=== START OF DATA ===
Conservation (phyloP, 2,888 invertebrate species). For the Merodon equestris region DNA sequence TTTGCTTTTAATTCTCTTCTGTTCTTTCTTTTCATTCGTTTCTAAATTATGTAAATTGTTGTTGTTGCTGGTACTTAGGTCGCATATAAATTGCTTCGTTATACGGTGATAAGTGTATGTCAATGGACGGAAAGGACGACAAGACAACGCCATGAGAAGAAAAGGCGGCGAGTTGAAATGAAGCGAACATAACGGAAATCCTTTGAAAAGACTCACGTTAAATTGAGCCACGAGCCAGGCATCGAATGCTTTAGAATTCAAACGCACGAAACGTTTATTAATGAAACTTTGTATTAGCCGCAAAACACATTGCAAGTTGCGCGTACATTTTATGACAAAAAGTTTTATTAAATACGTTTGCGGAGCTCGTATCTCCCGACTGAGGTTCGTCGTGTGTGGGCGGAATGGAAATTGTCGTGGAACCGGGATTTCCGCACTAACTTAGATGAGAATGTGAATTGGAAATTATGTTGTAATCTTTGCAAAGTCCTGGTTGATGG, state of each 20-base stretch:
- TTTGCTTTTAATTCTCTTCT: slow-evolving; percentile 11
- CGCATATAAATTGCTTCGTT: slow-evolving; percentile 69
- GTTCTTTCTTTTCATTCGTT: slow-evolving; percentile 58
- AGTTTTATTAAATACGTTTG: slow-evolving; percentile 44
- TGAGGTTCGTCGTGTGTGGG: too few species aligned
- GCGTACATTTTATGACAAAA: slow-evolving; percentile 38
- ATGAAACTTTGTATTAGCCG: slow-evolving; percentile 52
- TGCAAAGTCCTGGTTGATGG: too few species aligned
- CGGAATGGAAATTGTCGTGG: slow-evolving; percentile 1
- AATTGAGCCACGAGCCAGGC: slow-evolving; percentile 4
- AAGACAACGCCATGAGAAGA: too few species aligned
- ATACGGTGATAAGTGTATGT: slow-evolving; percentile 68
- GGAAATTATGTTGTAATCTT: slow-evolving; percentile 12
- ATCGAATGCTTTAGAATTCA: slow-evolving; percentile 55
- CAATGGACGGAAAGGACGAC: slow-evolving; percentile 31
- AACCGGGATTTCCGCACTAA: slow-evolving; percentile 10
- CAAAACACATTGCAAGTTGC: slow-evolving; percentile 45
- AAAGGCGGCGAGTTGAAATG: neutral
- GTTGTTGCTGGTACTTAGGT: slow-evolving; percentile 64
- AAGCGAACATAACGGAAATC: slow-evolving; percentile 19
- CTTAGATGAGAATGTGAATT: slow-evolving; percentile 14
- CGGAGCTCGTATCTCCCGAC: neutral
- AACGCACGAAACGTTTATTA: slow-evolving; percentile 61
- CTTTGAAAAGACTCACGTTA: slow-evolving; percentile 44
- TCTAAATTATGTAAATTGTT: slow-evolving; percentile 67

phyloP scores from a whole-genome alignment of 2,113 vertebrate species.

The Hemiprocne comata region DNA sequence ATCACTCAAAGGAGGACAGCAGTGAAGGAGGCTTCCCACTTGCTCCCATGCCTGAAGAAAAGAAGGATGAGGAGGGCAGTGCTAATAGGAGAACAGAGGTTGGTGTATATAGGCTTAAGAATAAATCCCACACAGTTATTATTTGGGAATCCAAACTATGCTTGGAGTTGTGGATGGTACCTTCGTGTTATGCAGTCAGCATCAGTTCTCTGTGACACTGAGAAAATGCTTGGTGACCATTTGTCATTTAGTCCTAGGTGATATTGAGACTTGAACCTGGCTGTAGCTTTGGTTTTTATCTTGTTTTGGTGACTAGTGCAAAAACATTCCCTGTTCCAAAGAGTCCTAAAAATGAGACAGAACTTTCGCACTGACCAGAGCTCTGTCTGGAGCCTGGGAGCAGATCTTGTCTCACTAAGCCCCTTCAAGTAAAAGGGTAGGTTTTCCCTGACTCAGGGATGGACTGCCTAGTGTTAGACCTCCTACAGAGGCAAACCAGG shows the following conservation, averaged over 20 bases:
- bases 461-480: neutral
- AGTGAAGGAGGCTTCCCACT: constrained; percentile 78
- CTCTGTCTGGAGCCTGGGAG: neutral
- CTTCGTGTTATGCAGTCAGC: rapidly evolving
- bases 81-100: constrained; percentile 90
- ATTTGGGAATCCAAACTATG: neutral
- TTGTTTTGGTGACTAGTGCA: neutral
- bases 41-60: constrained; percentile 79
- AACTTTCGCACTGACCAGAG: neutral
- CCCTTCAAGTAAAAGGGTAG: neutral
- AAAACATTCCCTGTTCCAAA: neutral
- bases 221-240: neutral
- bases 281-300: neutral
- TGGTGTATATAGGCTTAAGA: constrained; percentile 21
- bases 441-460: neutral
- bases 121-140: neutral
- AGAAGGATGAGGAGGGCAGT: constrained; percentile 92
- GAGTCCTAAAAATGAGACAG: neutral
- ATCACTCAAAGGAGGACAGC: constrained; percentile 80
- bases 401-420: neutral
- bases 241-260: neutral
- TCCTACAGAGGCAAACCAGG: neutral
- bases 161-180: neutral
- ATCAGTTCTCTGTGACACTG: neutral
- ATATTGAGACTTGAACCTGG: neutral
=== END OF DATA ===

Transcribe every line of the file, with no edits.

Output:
Conservation (phyloP, 2,888 invertebrate species). For the Merodon equestris region DNA sequence TTTGCTTTTAATTCTCTTCTGTTCTTTCTTTTCATTCGTTTCTAAATTATGTAAATTGTTGTTGTTGCTGGTACTTAGGTCGCATATAAATTGCTTCGTTATACGGTGATAAGTGTATGTCAATGGACGGAAAGGACGACAAGACAACGCCATGAGAAGAAAAGGCGGCGAGTTGAAATGAAGCGAACATAACGGAAATCCTTTGAAAAGACTCACGTTAAATTGAGCCACGAGCCAGGCATCGAATGCTTTAGAATTCAAACGCACGAAACGTTTATTAATGAAACTTTGTATTAGCCGCAAAACACATTGCAAGTTGCGCGTACATTTTATGACAAAAAGTTTTATTAAATACGTTTGCGGAGCTCGTATCTCCCGACTGAGGTTCGTCGTGTGTGGGCGGAATGGAAATTGTCGTGGAACCGGGATTTCCGCACTAACTTAGATGAGAATGTGAATTGGAAATTATGTTGTAATCTTTGCAAAGTCCTGGTTGATGG, state of each 20-base stretch:
- TTTGCTTTTAATTCTCTTCT: slow-evolving; percentile 11
- CGCATATAAATTGCTTCGTT: slow-evolving; percentile 69
- GTTCTTTCTTTTCATTCGTT: slow-evolving; percentile 58
- AGTTTTATTAAATACGTTTG: slow-evolving; percentile 44
- TGAGGTTCGTCGTGTGTGGG: too few species aligned
- GCGTACATTTTATGACAAAA: slow-evolving; percentile 38
- ATGAAACTTTGTATTAGCCG: slow-evolving; percentile 52
- TGCAAAGTCCTGGTTGATGG: too few species aligned
- CGGAATGGAAATTGTCGTGG: slow-evolving; percentile 1
- AATTGAGCCACGAGCCAGGC: slow-evolving; percentile 4
- AAGACAACGCCATGAGAAGA: too few species aligned
- ATACGGTGATAAGTGTATGT: slow-evolving; percentile 68
- GGAAATTATGTTGTAATCTT: slow-evolving; percentile 12
- ATCGAATGCTTTAGAATTCA: slow-evolving; percentile 55
- CAATGGACGGAAAGGACGAC: slow-evolving; percentile 31
- AACCGGGATTTCCGCACTAA: slow-evolving; percentile 10
- CAAAACACATTGCAAGTTGC: slow-evolving; percentile 45
- AAAGGCGGCGAGTTGAAATG: neutral
- GTTGTTGCTGGTACTTAGGT: slow-evolving; percentile 64
- AAGCGAACATAACGGAAATC: slow-evolving; percentile 19
- CTTAGATGAGAATGTGAATT: slow-evolving; percentile 14
- CGGAGCTCGTATCTCCCGAC: neutral
- AACGCACGAAACGTTTATTA: slow-evolving; percentile 61
- CTTTGAAAAGACTCACGTTA: slow-evolving; percentile 44
- TCTAAATTATGTAAATTGTT: slow-evolving; percentile 67

phyloP scores from a whole-genome alignment of 2,113 vertebrate species.

The Hemiprocne comata region DNA sequence ATCACTCAAAGGAGGACAGCAGTGAAGGAGGCTTCCCACTTGCTCCCATGCCTGAAGAAAAGAAGGATGAGGAGGGCAGTGCTAATAGGAGAACAGAGGTTGGTGTATATAGGCTTAAGAATAAATCCCACACAGTTATTATTTGGGAATCCAAACTATGCTTGGAGTTGTGGATGGTACCTTCGTGTTATGCAGTCAGCATCAGTTCTCTGTGACACTGAGAAAATGCTTGGTGACCATTTGTCATTTAGTCCTAGGTGATATTGAGACTTGAACCTGGCTGTAGCTTTGGTTTTTATCTTGTTTTGGTGACTAGTGCAAAAACATTCCCTGTTCCAAAGAGTCCTAAAAATGAGACAGAACTTTCGCACTGACCAGAGCTCTGTCTGGAGCCTGGGAGCAGATCTTGTCTCACTAAGCCCCTTCAAGTAAAAGGGTAGGTTTTCCCTGACTCAGGGATGGACTGCCTAGTGTTAGACCTCCTACAGAGGCAAACCAGG shows the following conservation, averaged over 20 bases:
- bases 461-480: neutral
- AGTGAAGGAGGCTTCCCACT: constrained; percentile 78
- CTCTGTCTGGAGCCTGGGAG: neutral
- CTTCGTGTTATGCAGTCAGC: rapidly evolving
- bases 81-100: constrained; percentile 90
- ATTTGGGAATCCAAACTATG: neutral
- TTGTTTTGGTGACTAGTGCA: neutral
- bases 41-60: constrained; percentile 79
- AACTTTCGCACTGACCAGAG: neutral
- CCCTTCAAGTAAAAGGGTAG: neutral
- AAAACATTCCCTGTTCCAAA: neutral
- bases 221-240: neutral
- bases 281-300: neutral
- TGGTGTATATAGGCTTAAGA: constrained; percentile 21
- bases 441-460: neutral
- bases 121-140: neutral
- AGAAGGATGAGGAGGGCAGT: constrained; percentile 92
- GAGTCCTAAAAATGAGACAG: neutral
- ATCACTCAAAGGAGGACAGC: constrained; percentile 80
- bases 401-420: neutral
- bases 241-260: neutral
- TCCTACAGAGGCAAACCAGG: neutral
- bases 161-180: neutral
- ATCAGTTCTCTGTGACACTG: neutral
- ATATTGAGACTTGAACCTGG: neutral